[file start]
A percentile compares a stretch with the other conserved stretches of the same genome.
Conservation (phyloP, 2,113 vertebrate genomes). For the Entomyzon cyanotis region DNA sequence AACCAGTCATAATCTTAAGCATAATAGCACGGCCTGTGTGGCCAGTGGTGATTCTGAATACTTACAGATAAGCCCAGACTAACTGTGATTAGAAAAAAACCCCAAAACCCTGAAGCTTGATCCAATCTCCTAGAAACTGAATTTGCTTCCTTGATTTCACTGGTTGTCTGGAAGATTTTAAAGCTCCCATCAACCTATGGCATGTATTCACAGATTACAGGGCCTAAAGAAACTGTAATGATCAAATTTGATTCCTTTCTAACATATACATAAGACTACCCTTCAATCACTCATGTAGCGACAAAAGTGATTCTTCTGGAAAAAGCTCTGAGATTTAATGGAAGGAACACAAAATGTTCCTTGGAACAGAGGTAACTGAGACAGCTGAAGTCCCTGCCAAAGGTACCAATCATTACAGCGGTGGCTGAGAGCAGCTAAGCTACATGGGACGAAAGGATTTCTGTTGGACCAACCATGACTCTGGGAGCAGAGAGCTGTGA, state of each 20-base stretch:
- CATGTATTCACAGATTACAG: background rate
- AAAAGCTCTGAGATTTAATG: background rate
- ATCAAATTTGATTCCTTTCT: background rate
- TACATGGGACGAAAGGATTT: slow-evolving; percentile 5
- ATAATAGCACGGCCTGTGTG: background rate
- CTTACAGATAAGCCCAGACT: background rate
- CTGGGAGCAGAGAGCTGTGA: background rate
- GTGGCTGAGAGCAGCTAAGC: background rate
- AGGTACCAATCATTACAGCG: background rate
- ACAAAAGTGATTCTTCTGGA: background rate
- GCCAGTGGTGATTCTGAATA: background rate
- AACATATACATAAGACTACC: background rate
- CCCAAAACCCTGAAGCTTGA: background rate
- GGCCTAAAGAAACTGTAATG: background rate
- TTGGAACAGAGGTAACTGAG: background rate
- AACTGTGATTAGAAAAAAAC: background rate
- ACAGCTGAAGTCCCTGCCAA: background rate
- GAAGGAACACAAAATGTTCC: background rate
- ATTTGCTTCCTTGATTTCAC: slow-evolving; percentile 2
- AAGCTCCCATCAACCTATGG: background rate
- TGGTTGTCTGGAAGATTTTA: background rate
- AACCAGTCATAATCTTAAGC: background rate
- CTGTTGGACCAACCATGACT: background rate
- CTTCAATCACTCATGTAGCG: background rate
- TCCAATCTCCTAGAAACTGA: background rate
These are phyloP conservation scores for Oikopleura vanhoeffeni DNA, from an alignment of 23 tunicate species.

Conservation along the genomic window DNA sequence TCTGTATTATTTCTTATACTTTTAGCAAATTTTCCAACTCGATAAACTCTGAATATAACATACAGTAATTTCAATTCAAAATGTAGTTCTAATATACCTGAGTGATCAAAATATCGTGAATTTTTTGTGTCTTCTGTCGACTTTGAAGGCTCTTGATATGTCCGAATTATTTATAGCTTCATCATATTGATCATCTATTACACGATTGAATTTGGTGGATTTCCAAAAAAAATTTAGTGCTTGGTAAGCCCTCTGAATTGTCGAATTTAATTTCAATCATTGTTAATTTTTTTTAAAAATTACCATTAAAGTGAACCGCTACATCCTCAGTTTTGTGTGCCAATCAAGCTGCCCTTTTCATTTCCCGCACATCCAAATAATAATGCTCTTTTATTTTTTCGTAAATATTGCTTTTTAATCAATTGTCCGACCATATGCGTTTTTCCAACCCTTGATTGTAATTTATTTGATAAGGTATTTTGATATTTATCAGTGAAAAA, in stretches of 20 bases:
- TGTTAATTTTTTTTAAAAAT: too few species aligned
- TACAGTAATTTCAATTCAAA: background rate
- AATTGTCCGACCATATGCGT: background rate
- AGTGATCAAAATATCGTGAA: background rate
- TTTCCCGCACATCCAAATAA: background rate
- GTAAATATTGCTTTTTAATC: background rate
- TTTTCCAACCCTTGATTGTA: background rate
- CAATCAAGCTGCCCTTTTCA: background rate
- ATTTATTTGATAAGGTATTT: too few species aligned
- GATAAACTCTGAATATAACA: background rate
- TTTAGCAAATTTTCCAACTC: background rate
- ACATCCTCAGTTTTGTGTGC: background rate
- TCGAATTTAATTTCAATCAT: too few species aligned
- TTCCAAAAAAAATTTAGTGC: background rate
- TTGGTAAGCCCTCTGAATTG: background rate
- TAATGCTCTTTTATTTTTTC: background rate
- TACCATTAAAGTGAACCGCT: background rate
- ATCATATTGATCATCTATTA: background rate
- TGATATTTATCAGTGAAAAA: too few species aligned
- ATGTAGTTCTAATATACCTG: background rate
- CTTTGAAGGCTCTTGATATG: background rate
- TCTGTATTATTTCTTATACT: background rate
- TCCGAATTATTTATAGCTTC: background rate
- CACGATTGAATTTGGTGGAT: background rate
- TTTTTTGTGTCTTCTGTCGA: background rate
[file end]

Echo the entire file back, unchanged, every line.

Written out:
A percentile compares a stretch with the other conserved stretches of the same genome.
Conservation (phyloP, 2,113 vertebrate genomes). For the Entomyzon cyanotis region DNA sequence AACCAGTCATAATCTTAAGCATAATAGCACGGCCTGTGTGGCCAGTGGTGATTCTGAATACTTACAGATAAGCCCAGACTAACTGTGATTAGAAAAAAACCCCAAAACCCTGAAGCTTGATCCAATCTCCTAGAAACTGAATTTGCTTCCTTGATTTCACTGGTTGTCTGGAAGATTTTAAAGCTCCCATCAACCTATGGCATGTATTCACAGATTACAGGGCCTAAAGAAACTGTAATGATCAAATTTGATTCCTTTCTAACATATACATAAGACTACCCTTCAATCACTCATGTAGCGACAAAAGTGATTCTTCTGGAAAAAGCTCTGAGATTTAATGGAAGGAACACAAAATGTTCCTTGGAACAGAGGTAACTGAGACAGCTGAAGTCCCTGCCAAAGGTACCAATCATTACAGCGGTGGCTGAGAGCAGCTAAGCTACATGGGACGAAAGGATTTCTGTTGGACCAACCATGACTCTGGGAGCAGAGAGCTGTGA, state of each 20-base stretch:
- CATGTATTCACAGATTACAG: background rate
- AAAAGCTCTGAGATTTAATG: background rate
- ATCAAATTTGATTCCTTTCT: background rate
- TACATGGGACGAAAGGATTT: slow-evolving; percentile 5
- ATAATAGCACGGCCTGTGTG: background rate
- CTTACAGATAAGCCCAGACT: background rate
- CTGGGAGCAGAGAGCTGTGA: background rate
- GTGGCTGAGAGCAGCTAAGC: background rate
- AGGTACCAATCATTACAGCG: background rate
- ACAAAAGTGATTCTTCTGGA: background rate
- GCCAGTGGTGATTCTGAATA: background rate
- AACATATACATAAGACTACC: background rate
- CCCAAAACCCTGAAGCTTGA: background rate
- GGCCTAAAGAAACTGTAATG: background rate
- TTGGAACAGAGGTAACTGAG: background rate
- AACTGTGATTAGAAAAAAAC: background rate
- ACAGCTGAAGTCCCTGCCAA: background rate
- GAAGGAACACAAAATGTTCC: background rate
- ATTTGCTTCCTTGATTTCAC: slow-evolving; percentile 2
- AAGCTCCCATCAACCTATGG: background rate
- TGGTTGTCTGGAAGATTTTA: background rate
- AACCAGTCATAATCTTAAGC: background rate
- CTGTTGGACCAACCATGACT: background rate
- CTTCAATCACTCATGTAGCG: background rate
- TCCAATCTCCTAGAAACTGA: background rate
These are phyloP conservation scores for Oikopleura vanhoeffeni DNA, from an alignment of 23 tunicate species.

Conservation along the genomic window DNA sequence TCTGTATTATTTCTTATACTTTTAGCAAATTTTCCAACTCGATAAACTCTGAATATAACATACAGTAATTTCAATTCAAAATGTAGTTCTAATATACCTGAGTGATCAAAATATCGTGAATTTTTTGTGTCTTCTGTCGACTTTGAAGGCTCTTGATATGTCCGAATTATTTATAGCTTCATCATATTGATCATCTATTACACGATTGAATTTGGTGGATTTCCAAAAAAAATTTAGTGCTTGGTAAGCCCTCTGAATTGTCGAATTTAATTTCAATCATTGTTAATTTTTTTTAAAAATTACCATTAAAGTGAACCGCTACATCCTCAGTTTTGTGTGCCAATCAAGCTGCCCTTTTCATTTCCCGCACATCCAAATAATAATGCTCTTTTATTTTTTCGTAAATATTGCTTTTTAATCAATTGTCCGACCATATGCGTTTTTCCAACCCTTGATTGTAATTTATTTGATAAGGTATTTTGATATTTATCAGTGAAAAA, in stretches of 20 bases:
- TGTTAATTTTTTTTAAAAAT: too few species aligned
- TACAGTAATTTCAATTCAAA: background rate
- AATTGTCCGACCATATGCGT: background rate
- AGTGATCAAAATATCGTGAA: background rate
- TTTCCCGCACATCCAAATAA: background rate
- GTAAATATTGCTTTTTAATC: background rate
- TTTTCCAACCCTTGATTGTA: background rate
- CAATCAAGCTGCCCTTTTCA: background rate
- ATTTATTTGATAAGGTATTT: too few species aligned
- GATAAACTCTGAATATAACA: background rate
- TTTAGCAAATTTTCCAACTC: background rate
- ACATCCTCAGTTTTGTGTGC: background rate
- TCGAATTTAATTTCAATCAT: too few species aligned
- TTCCAAAAAAAATTTAGTGC: background rate
- TTGGTAAGCCCTCTGAATTG: background rate
- TAATGCTCTTTTATTTTTTC: background rate
- TACCATTAAAGTGAACCGCT: background rate
- ATCATATTGATCATCTATTA: background rate
- TGATATTTATCAGTGAAAAA: too few species aligned
- ATGTAGTTCTAATATACCTG: background rate
- CTTTGAAGGCTCTTGATATG: background rate
- TCTGTATTATTTCTTATACT: background rate
- TCCGAATTATTTATAGCTTC: background rate
- CACGATTGAATTTGGTGGAT: background rate
- TTTTTTGTGTCTTCTGTCGA: background rate